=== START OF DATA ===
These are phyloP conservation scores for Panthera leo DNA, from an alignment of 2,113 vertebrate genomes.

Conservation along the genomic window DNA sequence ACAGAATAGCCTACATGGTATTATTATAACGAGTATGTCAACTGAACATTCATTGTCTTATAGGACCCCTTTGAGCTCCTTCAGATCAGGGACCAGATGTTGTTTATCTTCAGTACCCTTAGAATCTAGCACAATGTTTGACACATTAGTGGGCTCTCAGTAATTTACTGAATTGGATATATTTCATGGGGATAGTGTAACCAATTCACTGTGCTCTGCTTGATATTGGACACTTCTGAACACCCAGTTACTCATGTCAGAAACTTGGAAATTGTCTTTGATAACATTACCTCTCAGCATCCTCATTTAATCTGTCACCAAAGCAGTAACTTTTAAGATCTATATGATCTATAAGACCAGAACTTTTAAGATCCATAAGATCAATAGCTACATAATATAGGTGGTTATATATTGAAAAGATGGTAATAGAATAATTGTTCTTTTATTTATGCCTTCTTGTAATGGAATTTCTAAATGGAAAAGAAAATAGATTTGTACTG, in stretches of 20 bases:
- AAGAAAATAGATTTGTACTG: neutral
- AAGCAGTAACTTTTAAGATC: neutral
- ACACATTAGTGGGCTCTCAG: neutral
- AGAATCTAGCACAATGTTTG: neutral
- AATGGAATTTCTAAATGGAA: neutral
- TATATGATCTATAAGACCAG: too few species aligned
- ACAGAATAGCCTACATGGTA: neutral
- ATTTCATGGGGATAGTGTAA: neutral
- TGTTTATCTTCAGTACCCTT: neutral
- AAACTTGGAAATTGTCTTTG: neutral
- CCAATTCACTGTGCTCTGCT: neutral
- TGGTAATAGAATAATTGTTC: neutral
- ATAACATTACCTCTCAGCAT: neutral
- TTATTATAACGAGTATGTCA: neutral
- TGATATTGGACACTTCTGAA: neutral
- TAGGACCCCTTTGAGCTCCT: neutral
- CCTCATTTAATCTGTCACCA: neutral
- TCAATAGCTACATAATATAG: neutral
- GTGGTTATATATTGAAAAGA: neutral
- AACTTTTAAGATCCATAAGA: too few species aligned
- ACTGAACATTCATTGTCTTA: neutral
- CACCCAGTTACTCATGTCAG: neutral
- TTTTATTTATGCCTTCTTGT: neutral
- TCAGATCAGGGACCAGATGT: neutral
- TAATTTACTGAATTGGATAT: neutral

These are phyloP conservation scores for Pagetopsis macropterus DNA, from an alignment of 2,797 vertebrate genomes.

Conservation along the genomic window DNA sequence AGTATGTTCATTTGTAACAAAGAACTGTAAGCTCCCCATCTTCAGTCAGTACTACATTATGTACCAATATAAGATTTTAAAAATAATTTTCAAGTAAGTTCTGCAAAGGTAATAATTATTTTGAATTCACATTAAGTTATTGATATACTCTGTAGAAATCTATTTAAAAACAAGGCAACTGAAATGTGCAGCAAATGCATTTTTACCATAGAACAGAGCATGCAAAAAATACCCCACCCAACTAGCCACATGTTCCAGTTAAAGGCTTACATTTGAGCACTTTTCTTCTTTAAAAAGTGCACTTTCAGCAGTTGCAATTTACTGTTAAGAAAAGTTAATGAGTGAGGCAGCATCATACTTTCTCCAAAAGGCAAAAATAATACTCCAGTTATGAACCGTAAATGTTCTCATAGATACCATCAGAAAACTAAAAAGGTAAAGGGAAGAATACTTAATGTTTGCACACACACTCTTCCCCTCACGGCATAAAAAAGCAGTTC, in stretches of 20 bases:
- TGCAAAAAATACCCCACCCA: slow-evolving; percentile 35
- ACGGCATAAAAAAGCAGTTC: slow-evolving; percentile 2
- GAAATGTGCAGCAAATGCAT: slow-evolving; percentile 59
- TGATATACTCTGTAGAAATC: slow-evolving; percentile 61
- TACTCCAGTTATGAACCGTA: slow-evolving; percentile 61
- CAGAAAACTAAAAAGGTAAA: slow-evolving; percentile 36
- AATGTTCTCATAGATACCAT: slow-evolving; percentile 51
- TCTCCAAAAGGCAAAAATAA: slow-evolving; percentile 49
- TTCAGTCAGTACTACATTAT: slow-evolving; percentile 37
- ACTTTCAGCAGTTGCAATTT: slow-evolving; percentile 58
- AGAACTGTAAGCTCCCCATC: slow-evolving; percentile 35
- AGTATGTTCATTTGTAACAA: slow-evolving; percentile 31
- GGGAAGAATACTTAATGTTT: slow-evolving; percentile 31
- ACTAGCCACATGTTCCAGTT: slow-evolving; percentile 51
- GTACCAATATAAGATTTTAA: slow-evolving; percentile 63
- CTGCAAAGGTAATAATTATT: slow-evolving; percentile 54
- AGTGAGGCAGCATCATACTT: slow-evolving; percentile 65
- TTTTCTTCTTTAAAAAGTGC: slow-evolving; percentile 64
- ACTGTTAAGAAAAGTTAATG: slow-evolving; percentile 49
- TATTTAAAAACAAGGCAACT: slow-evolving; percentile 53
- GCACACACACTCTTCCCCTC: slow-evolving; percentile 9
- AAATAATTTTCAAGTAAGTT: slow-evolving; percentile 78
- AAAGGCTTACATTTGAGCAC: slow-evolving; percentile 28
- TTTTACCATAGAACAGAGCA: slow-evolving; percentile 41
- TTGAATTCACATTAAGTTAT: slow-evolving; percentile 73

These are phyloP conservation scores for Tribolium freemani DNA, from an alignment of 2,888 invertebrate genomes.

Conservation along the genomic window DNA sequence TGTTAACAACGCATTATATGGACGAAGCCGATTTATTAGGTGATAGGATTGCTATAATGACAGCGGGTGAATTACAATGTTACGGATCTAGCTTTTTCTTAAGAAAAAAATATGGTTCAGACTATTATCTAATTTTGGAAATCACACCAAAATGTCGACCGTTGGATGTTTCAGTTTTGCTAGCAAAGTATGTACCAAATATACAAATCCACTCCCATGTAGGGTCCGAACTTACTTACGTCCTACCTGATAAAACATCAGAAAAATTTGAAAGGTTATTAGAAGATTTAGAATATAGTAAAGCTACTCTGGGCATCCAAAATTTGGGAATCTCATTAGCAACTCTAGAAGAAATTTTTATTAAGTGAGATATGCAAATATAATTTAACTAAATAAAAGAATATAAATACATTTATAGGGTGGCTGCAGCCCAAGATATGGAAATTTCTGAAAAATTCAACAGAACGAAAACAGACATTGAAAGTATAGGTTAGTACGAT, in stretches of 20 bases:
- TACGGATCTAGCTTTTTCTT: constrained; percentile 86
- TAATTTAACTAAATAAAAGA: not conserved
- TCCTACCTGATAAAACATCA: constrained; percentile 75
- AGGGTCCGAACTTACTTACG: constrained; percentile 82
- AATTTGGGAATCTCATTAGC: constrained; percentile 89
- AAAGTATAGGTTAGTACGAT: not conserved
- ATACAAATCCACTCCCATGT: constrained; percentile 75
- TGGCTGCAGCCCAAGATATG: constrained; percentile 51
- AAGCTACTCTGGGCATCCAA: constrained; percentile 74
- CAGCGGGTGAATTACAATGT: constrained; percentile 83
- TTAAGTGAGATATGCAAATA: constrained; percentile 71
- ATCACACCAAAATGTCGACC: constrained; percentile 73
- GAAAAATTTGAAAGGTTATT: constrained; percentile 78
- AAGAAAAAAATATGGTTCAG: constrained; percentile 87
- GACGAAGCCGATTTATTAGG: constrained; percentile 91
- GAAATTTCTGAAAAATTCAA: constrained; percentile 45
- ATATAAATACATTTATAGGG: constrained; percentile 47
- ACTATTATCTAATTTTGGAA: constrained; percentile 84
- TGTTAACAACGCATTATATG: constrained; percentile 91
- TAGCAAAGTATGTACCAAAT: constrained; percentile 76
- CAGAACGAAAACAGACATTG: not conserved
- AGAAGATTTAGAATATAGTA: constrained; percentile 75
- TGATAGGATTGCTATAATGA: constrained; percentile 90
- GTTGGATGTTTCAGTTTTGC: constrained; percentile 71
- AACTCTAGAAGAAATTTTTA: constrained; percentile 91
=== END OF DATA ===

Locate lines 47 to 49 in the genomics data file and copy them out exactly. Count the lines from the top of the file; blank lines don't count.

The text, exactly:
- TTTTCTTCTTTAAAAAGTGC: slow-evolving; percentile 64
- ACTGTTAAGAAAAGTTAATG: slow-evolving; percentile 49
- TATTTAAAAACAAGGCAACT: slow-evolving; percentile 53